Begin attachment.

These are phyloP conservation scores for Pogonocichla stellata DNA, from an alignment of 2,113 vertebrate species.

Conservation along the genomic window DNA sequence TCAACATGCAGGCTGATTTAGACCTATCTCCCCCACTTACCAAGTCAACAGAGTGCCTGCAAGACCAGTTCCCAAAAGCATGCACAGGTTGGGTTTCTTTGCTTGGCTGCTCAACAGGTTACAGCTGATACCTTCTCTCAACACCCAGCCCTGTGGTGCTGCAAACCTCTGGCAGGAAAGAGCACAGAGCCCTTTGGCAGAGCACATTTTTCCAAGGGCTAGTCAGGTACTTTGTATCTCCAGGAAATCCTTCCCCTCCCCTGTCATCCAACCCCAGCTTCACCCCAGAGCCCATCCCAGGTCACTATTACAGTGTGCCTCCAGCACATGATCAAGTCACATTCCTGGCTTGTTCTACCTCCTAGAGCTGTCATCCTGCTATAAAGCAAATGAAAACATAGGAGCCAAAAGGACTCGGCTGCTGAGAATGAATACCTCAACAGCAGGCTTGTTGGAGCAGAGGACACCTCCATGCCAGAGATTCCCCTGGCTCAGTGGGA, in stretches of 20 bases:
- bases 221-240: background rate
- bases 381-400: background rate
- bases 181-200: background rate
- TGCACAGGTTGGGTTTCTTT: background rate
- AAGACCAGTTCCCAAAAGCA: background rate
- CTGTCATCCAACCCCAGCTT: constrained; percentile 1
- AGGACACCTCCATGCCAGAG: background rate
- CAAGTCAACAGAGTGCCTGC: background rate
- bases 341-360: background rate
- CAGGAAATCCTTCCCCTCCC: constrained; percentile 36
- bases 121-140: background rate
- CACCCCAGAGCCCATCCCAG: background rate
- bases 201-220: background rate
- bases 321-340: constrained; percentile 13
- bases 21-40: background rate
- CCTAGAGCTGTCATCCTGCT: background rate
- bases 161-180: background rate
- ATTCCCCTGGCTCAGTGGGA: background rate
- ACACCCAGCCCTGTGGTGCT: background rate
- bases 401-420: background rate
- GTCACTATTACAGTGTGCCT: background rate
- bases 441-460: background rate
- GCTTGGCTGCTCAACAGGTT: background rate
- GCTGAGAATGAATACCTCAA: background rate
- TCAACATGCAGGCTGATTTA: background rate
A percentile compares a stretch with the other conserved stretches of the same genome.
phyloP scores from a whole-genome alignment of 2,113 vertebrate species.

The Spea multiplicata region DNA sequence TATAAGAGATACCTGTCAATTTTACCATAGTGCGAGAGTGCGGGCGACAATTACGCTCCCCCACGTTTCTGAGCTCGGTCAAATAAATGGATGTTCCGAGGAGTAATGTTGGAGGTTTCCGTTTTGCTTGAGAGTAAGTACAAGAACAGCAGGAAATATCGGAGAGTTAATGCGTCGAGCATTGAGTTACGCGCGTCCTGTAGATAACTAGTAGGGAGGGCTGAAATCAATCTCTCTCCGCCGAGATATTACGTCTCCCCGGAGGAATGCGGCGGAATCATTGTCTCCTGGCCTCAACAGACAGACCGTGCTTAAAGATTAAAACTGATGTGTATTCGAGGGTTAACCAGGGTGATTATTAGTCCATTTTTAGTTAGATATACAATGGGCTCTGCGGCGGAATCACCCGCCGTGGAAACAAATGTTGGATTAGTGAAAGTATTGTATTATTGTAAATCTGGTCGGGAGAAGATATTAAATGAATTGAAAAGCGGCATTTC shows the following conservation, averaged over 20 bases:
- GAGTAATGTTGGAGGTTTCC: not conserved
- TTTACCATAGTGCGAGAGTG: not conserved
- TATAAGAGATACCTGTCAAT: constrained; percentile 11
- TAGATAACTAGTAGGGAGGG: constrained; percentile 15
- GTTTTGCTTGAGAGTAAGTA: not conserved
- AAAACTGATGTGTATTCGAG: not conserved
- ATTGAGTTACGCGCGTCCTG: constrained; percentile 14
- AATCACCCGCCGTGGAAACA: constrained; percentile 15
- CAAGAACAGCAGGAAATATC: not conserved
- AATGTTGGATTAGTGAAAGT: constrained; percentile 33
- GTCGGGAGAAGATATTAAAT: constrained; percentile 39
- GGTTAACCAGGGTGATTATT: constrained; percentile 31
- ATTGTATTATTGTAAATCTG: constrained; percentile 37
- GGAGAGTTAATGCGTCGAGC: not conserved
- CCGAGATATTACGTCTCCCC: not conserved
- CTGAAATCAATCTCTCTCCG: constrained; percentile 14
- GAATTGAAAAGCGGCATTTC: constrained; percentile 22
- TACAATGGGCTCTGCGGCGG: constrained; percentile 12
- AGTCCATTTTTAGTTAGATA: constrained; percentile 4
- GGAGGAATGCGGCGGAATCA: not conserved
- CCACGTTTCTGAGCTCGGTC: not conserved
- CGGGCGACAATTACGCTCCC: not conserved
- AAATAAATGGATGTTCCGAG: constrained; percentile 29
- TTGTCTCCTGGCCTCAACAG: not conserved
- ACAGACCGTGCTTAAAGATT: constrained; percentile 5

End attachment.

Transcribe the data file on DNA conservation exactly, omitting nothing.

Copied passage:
These are phyloP conservation scores for Pogonocichla stellata DNA, from an alignment of 2,113 vertebrate species.

Conservation along the genomic window DNA sequence TCAACATGCAGGCTGATTTAGACCTATCTCCCCCACTTACCAAGTCAACAGAGTGCCTGCAAGACCAGTTCCCAAAAGCATGCACAGGTTGGGTTTCTTTGCTTGGCTGCTCAACAGGTTACAGCTGATACCTTCTCTCAACACCCAGCCCTGTGGTGCTGCAAACCTCTGGCAGGAAAGAGCACAGAGCCCTTTGGCAGAGCACATTTTTCCAAGGGCTAGTCAGGTACTTTGTATCTCCAGGAAATCCTTCCCCTCCCCTGTCATCCAACCCCAGCTTCACCCCAGAGCCCATCCCAGGTCACTATTACAGTGTGCCTCCAGCACATGATCAAGTCACATTCCTGGCTTGTTCTACCTCCTAGAGCTGTCATCCTGCTATAAAGCAAATGAAAACATAGGAGCCAAAAGGACTCGGCTGCTGAGAATGAATACCTCAACAGCAGGCTTGTTGGAGCAGAGGACACCTCCATGCCAGAGATTCCCCTGGCTCAGTGGGA, in stretches of 20 bases:
- bases 221-240: background rate
- bases 381-400: background rate
- bases 181-200: background rate
- TGCACAGGTTGGGTTTCTTT: background rate
- AAGACCAGTTCCCAAAAGCA: background rate
- CTGTCATCCAACCCCAGCTT: constrained; percentile 1
- AGGACACCTCCATGCCAGAG: background rate
- CAAGTCAACAGAGTGCCTGC: background rate
- bases 341-360: background rate
- CAGGAAATCCTTCCCCTCCC: constrained; percentile 36
- bases 121-140: background rate
- CACCCCAGAGCCCATCCCAG: background rate
- bases 201-220: background rate
- bases 321-340: constrained; percentile 13
- bases 21-40: background rate
- CCTAGAGCTGTCATCCTGCT: background rate
- bases 161-180: background rate
- ATTCCCCTGGCTCAGTGGGA: background rate
- ACACCCAGCCCTGTGGTGCT: background rate
- bases 401-420: background rate
- GTCACTATTACAGTGTGCCT: background rate
- bases 441-460: background rate
- GCTTGGCTGCTCAACAGGTT: background rate
- GCTGAGAATGAATACCTCAA: background rate
- TCAACATGCAGGCTGATTTA: background rate
A percentile compares a stretch with the other conserved stretches of the same genome.
phyloP scores from a whole-genome alignment of 2,113 vertebrate species.

The Spea multiplicata region DNA sequence TATAAGAGATACCTGTCAATTTTACCATAGTGCGAGAGTGCGGGCGACAATTACGCTCCCCCACGTTTCTGAGCTCGGTCAAATAAATGGATGTTCCGAGGAGTAATGTTGGAGGTTTCCGTTTTGCTTGAGAGTAAGTACAAGAACAGCAGGAAATATCGGAGAGTTAATGCGTCGAGCATTGAGTTACGCGCGTCCTGTAGATAACTAGTAGGGAGGGCTGAAATCAATCTCTCTCCGCCGAGATATTACGTCTCCCCGGAGGAATGCGGCGGAATCATTGTCTCCTGGCCTCAACAGACAGACCGTGCTTAAAGATTAAAACTGATGTGTATTCGAGGGTTAACCAGGGTGATTATTAGTCCATTTTTAGTTAGATATACAATGGGCTCTGCGGCGGAATCACCCGCCGTGGAAACAAATGTTGGATTAGTGAAAGTATTGTATTATTGTAAATCTGGTCGGGAGAAGATATTAAATGAATTGAAAAGCGGCATTTC shows the following conservation, averaged over 20 bases:
- GAGTAATGTTGGAGGTTTCC: not conserved
- TTTACCATAGTGCGAGAGTG: not conserved
- TATAAGAGATACCTGTCAAT: constrained; percentile 11
- TAGATAACTAGTAGGGAGGG: constrained; percentile 15
- GTTTTGCTTGAGAGTAAGTA: not conserved
- AAAACTGATGTGTATTCGAG: not conserved
- ATTGAGTTACGCGCGTCCTG: constrained; percentile 14
- AATCACCCGCCGTGGAAACA: constrained; percentile 15
- CAAGAACAGCAGGAAATATC: not conserved
- AATGTTGGATTAGTGAAAGT: constrained; percentile 33
- GTCGGGAGAAGATATTAAAT: constrained; percentile 39
- GGTTAACCAGGGTGATTATT: constrained; percentile 31
- ATTGTATTATTGTAAATCTG: constrained; percentile 37
- GGAGAGTTAATGCGTCGAGC: not conserved
- CCGAGATATTACGTCTCCCC: not conserved
- CTGAAATCAATCTCTCTCCG: constrained; percentile 14
- GAATTGAAAAGCGGCATTTC: constrained; percentile 22
- TACAATGGGCTCTGCGGCGG: constrained; percentile 12
- AGTCCATTTTTAGTTAGATA: constrained; percentile 4
- GGAGGAATGCGGCGGAATCA: not conserved
- CCACGTTTCTGAGCTCGGTC: not conserved
- CGGGCGACAATTACGCTCCC: not conserved
- AAATAAATGGATGTTCCGAG: constrained; percentile 29
- TTGTCTCCTGGCCTCAACAG: not conserved
- ACAGACCGTGCTTAAAGATT: constrained; percentile 5